Some possibilities involve an investment of time and imagination, and not so much money.  My blocks of limelight hydrangeas were almost seven feet tall when they bloomed last summer.  I barely trimmed them last March; I wanted the height. In August I could see the mass of flowers towering over my yew hedge. It is possible for me to cut them harder, and keep them lower-what would this do?  I prune one client’s hydrangeas to 20 inches tall out of the ground-her  four foot plus plants do not obstruct her view of the lake.  My hydrangeas span a considerable drop in grade; could I prune such that the eventual height of each block will be the same?  Would they be better, two feet shorter?  Would I like to give this a try?

For the past 5 years, I have been pruning a pair of palibin lilacs on standard rather hard after they bloom.  The heads have gotten so large, they are always on the verge of out of bounds.  It has taken every bit of five years to change their shape from a giant ball to lower and wider ovals.  This shape I like better. But those ovals are not uniform all the way around-have I the nerve to pollard them? Pollarding a tree heads back all of its branches breathtakingly close to the primary trunk.  Though I love the look of pollarded trees in European cities and gardens, I am a little faint of heart, subjecting two of my own to this treatment.  They never seem to mind how hard I prune-they flush out again without any complaint.  It is a possibility on my mind, pollarding the lilacs.  In my own garden, pollarded trees like I see in books about European gardens-it would no doubt be a romantic experience.

Though our winter has been very mild this year, my Helleborus Angustifolius survived the mild winter with very little damage-but their giant stems were flattened by the weight of the snow.  As they bloom on last year’s growth, I cannot cut them back.  Shall I trade them in for some orientalis cultivar whose tattered leaves can be pruned off in March, as the flowers push forth from the soil on their own fresh stems?  I have quite a few years invested in these giant hellebores, but they really do not like this climate. Should I decide to cut my losses, is there something else that would compliment my beech ferns even better?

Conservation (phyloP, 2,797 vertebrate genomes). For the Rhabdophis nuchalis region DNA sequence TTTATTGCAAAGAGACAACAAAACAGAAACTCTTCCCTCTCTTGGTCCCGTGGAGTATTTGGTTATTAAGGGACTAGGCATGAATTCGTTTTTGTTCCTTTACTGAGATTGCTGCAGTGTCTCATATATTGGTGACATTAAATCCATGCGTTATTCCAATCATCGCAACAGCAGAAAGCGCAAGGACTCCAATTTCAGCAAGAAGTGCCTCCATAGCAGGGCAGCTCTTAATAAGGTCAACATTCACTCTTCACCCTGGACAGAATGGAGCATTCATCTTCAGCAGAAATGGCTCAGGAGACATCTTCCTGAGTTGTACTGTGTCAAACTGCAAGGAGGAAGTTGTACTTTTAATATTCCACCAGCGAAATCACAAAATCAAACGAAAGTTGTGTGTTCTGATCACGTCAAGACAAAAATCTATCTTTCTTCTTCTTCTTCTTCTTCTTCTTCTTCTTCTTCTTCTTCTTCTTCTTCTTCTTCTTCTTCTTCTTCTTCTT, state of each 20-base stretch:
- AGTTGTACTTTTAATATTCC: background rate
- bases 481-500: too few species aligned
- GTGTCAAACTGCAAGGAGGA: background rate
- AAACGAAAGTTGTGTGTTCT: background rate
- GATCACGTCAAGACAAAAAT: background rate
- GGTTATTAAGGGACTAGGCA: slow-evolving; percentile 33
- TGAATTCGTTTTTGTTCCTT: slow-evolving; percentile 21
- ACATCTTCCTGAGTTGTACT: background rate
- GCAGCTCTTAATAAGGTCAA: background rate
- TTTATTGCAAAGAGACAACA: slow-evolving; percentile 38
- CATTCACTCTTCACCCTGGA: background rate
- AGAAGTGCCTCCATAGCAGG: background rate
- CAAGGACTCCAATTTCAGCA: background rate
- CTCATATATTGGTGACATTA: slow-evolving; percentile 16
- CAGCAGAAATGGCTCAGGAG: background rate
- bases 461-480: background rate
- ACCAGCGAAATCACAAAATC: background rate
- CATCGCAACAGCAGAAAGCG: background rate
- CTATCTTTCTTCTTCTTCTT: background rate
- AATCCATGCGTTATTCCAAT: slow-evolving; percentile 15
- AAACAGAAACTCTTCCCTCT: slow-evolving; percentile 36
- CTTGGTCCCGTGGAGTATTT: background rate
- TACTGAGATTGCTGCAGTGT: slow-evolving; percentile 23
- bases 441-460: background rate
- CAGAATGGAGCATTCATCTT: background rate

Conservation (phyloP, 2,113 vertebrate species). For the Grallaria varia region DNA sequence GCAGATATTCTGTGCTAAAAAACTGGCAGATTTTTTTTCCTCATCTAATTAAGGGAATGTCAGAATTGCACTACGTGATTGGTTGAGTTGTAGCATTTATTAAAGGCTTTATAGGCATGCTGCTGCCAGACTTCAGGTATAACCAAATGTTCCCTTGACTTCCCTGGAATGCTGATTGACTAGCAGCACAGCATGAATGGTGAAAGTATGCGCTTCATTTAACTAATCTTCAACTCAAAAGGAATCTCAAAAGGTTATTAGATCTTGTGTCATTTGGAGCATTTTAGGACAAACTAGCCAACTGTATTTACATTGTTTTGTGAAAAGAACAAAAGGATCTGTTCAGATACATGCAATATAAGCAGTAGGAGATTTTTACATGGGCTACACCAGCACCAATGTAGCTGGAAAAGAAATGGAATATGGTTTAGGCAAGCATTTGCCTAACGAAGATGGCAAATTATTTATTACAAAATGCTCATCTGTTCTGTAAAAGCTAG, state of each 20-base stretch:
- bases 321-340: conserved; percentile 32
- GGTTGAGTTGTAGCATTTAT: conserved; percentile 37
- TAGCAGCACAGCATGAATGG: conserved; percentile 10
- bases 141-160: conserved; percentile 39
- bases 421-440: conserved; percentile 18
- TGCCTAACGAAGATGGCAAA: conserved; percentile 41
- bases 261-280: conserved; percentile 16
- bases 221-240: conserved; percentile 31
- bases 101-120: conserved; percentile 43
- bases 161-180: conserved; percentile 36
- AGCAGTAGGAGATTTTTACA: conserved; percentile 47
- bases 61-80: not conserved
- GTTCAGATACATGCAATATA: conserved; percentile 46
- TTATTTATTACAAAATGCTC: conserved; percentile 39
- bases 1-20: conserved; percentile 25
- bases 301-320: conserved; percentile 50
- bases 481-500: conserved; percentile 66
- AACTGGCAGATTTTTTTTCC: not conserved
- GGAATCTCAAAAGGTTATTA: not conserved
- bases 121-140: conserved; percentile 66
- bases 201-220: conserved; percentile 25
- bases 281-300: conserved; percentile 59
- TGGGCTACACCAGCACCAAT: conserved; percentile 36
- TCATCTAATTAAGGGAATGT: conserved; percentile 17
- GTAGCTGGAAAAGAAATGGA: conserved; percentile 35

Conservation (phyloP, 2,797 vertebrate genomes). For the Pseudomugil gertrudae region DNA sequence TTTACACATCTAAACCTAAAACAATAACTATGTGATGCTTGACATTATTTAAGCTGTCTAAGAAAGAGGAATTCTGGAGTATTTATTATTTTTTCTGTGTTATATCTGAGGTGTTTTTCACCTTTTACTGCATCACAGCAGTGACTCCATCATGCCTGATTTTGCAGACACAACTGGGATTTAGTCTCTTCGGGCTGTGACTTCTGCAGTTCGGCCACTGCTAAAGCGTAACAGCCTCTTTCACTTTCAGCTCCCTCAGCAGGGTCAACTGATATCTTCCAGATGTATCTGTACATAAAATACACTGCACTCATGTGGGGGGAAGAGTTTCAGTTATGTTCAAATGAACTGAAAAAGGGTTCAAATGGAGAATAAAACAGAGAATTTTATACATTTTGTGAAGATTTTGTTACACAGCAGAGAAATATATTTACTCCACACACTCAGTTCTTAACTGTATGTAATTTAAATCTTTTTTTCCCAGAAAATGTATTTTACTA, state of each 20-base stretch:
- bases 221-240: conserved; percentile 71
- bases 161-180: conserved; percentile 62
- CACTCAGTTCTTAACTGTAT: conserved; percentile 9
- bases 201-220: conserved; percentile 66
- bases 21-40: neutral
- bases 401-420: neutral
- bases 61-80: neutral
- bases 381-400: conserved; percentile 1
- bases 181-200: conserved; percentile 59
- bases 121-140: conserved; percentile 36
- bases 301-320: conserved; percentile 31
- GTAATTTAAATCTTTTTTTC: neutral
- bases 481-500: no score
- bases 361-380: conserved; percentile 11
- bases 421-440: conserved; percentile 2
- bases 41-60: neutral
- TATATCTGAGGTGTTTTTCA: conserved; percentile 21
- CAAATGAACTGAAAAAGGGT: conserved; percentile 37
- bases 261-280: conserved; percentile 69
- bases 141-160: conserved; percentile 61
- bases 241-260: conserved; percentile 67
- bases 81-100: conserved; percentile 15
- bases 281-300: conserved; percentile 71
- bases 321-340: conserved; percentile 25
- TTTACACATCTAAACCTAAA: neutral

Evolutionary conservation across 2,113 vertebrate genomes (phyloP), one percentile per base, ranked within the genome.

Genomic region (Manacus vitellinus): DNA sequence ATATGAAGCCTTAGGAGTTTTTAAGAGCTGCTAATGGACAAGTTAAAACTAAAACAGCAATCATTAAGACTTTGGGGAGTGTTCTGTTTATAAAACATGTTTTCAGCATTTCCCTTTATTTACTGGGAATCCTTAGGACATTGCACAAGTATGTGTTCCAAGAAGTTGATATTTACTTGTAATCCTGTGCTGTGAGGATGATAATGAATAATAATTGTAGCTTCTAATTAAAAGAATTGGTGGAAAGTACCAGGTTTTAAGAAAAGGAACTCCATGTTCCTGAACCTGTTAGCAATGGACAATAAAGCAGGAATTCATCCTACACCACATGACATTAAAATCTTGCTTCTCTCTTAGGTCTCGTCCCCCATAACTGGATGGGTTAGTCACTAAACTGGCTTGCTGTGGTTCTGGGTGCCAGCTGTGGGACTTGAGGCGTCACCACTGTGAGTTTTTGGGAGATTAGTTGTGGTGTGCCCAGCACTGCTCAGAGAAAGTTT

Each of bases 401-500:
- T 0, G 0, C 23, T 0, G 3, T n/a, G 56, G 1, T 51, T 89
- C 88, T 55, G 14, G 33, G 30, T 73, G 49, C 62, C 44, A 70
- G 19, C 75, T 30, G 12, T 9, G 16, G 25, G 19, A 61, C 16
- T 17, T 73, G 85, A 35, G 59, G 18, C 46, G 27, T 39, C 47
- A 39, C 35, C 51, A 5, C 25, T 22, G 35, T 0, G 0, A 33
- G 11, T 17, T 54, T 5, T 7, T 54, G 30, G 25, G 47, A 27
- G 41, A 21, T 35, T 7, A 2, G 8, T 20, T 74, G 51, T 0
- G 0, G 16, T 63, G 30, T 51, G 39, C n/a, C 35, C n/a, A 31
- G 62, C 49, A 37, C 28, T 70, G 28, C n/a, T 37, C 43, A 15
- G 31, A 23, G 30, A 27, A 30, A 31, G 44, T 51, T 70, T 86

All of the elements of my fountain garden seem to be working well, and growing fine.  But something seems to be missing-what is it?  Do I need a new fence?  Should I stain my old fence black?  Does my fountain need something?  If so, what?  This has to be the most exciting part of the first day of a Michigan spring-what are my possibilities?  As I am only thinking things over, I can let my imagination run wild. My imagination gets a little frayed come September, but a long winter has set me to longing to be out of doors, tinkering.    

Other years, my spring has been much more about repairing winter damage than romance.   One winter, ice and snow brought an entire hedge of 14 foot tall arborvitaes to its knees.  The only possibility at my disposal-have it tied back up, look after it, and hope for the best.  This was three years ago; perhaps this year it will look its old glorious self again. Splayed out and winter burned boxwood took its share of time and effort, as did the cleanup of wind and ice damaged trees.  My spring plans-dashed.   

This winter though, has been very grey, very long, and quite benign. A little romance seems to be right around the corner.

At A Glance: Rusting Steel